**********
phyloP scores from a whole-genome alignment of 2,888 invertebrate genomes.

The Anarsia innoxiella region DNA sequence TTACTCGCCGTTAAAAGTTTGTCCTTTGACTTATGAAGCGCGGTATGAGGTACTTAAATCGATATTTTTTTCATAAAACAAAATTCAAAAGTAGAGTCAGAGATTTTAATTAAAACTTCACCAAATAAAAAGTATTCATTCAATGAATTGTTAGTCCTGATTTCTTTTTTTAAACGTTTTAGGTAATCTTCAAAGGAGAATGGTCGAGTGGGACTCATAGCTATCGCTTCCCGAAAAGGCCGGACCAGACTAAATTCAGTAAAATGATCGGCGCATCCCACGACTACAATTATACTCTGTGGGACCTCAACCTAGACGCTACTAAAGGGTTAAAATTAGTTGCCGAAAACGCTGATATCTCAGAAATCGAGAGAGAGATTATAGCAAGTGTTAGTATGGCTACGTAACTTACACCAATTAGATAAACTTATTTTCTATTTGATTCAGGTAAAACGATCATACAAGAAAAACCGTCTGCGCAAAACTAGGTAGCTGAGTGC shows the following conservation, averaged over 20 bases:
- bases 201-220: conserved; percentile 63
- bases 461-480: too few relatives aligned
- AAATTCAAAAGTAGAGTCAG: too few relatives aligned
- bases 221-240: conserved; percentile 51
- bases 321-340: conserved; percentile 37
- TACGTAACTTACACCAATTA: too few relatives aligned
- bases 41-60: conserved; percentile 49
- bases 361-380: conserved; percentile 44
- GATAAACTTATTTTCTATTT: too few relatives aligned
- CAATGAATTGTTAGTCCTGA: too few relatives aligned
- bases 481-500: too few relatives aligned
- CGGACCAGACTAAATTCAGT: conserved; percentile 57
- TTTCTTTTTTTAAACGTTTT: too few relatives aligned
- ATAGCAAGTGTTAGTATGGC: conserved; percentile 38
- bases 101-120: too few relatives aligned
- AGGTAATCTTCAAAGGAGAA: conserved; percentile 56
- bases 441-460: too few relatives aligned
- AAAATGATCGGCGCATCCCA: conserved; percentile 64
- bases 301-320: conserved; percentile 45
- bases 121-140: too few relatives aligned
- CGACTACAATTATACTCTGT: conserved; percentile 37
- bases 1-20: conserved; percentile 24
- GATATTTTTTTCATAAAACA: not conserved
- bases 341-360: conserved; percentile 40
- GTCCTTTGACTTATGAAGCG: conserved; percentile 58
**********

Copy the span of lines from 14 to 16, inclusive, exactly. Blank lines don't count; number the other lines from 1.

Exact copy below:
- CGGACCAGACTAAATTCAGT: conserved; percentile 57
- TTTCTTTTTTTAAACGTTTT: too few relatives aligned
- ATAGCAAGTGTTAGTATGGC: conserved; percentile 38